Intrepid prefers to use local transport when possible, because as well as being an environmentally responsible way to travel, it’s a great opportunity to interact and feel less like a tourist. Christine Larsen explains why she loved bussing about in Turkey…
“The bus system in Turkey is run like a well-oiled machine and as a mode of public transport, it is magnificent. On arriving at the bus station (Otogar) you are confronted with a huge departure hall containing countless booths and workers offering destinations all over Turkey and beyond. The ‘touts’ are frenetic and offer the unsuspecting traveller a multitude of opportunities to secure a safe passage to their desired destination.
Ian Mallory, a.k.a. @MalloryOnTravel, has just returned from his first Intrepid trip. So how did he cope with being cooped up on a group tour?…
“Taking a tour of Cuba with Intrepid Travel was an eagerly awaited prospect as it was to be a completely different experience. To date almost all of my travels have been arranged independently with a sprinkling of package holidays just to keep more cautious friends happy. As specialists in small group tours, providing a bespoke, comprehensive service that includes arranging as much as individual travellers require, it seemed a good compromise.
“Education is the most powerful weapon which you can use to change the world.” Our Intrepid Bundu team in South Africa used this Nelson Mandela quote as their inspiration to invest in the local community school in Zandspruit. As their celebration of Mr Mandela’s 94th birthday on 18 July, the team decided to plant fruit trees at the primary school and then teach the children how to take care of these trees. It was a fantastic day and Intrepid’s Lorell Strydom fills us in on what it was like to be filled with the spirit of Mandela…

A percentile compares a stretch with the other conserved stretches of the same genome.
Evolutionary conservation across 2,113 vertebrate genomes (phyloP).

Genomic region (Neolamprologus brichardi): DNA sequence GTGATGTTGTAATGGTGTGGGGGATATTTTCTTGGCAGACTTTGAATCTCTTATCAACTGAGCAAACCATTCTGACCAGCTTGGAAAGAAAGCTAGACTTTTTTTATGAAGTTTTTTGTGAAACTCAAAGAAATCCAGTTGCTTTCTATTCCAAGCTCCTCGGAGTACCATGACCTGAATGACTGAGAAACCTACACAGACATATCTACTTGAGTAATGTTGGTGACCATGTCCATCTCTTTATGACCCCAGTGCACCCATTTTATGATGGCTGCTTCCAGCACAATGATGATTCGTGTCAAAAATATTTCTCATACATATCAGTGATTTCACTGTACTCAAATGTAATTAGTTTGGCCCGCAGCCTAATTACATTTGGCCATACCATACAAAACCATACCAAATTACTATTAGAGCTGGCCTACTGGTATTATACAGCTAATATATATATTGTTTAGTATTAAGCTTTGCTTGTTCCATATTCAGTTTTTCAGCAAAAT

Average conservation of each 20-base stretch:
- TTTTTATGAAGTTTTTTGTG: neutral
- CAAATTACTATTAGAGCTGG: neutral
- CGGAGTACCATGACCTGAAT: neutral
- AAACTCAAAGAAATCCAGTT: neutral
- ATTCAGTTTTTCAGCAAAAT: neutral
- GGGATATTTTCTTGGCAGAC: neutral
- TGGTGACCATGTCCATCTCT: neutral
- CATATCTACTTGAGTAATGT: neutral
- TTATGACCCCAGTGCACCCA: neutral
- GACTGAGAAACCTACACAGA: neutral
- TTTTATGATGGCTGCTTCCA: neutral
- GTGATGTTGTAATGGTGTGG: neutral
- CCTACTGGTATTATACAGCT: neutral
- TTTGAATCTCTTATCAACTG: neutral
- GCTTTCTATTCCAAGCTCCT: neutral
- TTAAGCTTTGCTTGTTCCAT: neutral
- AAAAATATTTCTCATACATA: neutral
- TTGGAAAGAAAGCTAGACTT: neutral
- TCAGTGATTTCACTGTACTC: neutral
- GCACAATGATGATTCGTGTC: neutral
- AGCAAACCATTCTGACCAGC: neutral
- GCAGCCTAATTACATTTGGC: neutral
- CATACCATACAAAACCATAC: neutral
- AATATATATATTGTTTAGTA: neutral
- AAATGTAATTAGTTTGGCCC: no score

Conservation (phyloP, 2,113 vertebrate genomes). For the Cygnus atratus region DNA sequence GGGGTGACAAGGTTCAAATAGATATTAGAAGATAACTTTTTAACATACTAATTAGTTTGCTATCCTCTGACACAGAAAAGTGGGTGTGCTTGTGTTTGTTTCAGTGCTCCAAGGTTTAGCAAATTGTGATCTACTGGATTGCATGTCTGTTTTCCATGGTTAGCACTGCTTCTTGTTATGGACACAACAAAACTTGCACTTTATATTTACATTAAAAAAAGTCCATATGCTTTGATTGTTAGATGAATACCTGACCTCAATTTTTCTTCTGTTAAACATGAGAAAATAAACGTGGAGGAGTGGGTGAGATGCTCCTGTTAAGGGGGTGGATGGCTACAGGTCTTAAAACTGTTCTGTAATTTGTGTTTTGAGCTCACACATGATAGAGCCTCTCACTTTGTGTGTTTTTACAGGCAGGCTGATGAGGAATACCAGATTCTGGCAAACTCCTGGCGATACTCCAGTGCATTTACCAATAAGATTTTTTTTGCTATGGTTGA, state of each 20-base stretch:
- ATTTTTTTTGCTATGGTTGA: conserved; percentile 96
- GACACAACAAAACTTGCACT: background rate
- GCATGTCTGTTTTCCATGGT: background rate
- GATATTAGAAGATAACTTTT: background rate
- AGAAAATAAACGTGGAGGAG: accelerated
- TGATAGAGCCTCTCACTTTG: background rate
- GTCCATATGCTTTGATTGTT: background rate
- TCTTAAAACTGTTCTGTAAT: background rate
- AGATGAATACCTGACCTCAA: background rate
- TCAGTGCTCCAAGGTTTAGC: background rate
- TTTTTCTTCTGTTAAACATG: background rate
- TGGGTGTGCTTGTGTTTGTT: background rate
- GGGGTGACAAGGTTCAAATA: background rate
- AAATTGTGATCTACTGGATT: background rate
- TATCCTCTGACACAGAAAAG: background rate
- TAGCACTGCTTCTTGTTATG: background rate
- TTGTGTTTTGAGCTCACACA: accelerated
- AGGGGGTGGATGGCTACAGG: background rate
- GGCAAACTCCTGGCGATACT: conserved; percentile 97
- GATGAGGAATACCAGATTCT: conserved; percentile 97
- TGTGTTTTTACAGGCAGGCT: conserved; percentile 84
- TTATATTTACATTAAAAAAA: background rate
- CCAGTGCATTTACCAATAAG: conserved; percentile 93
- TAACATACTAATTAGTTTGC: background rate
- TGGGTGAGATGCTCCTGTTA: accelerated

A bit about Zandspruit…
Zandspruit is an informal settlement in the West Rand of Johannesburg. This is like a forgotten community as it is too small (although 70,000 permanent residents!) to be recognised by the authorities. It started in 1994 just after the election, when people came to Johannesburg with a dream in their hearts for a better future – today housing and primary living conditions are still a daily struggle. This community has 2 primary schools – 1 that looks after Grade 1 to 4 and the other looks after Grade 5 to 7. There are no secondary schools, libraries, youth centres or parks and recreations areas, and a lot of children are still not getting the opportunity to be educated.
Barcelona’s biggest festival reaches its crescendo on 24 September, which is a public holiday to coincide with the pre-eminent annual event. In the preceding 3 or 4 days the city celebrates its regional culture, traditions and arts and you can expect there to be over 600 events and 2000 performers taking part. So you can see why Intrepid’s Jacqueline Donaldson was so excited to be amongst it all in Spain…
“I arrived in Barcelona in late September and immediately fell for this remarkable city. Its mixture of historical and modern, city and coast, tradition and avant garde and its energy and beauty captured me completely. That and the amazing 4-day festival I happened across.
When your visit coincides with a festival, not only do you get to join in the fun, but as Intrepid’s Paul Chea explains, it’s a special opportunity to enjoy a real taste of local life…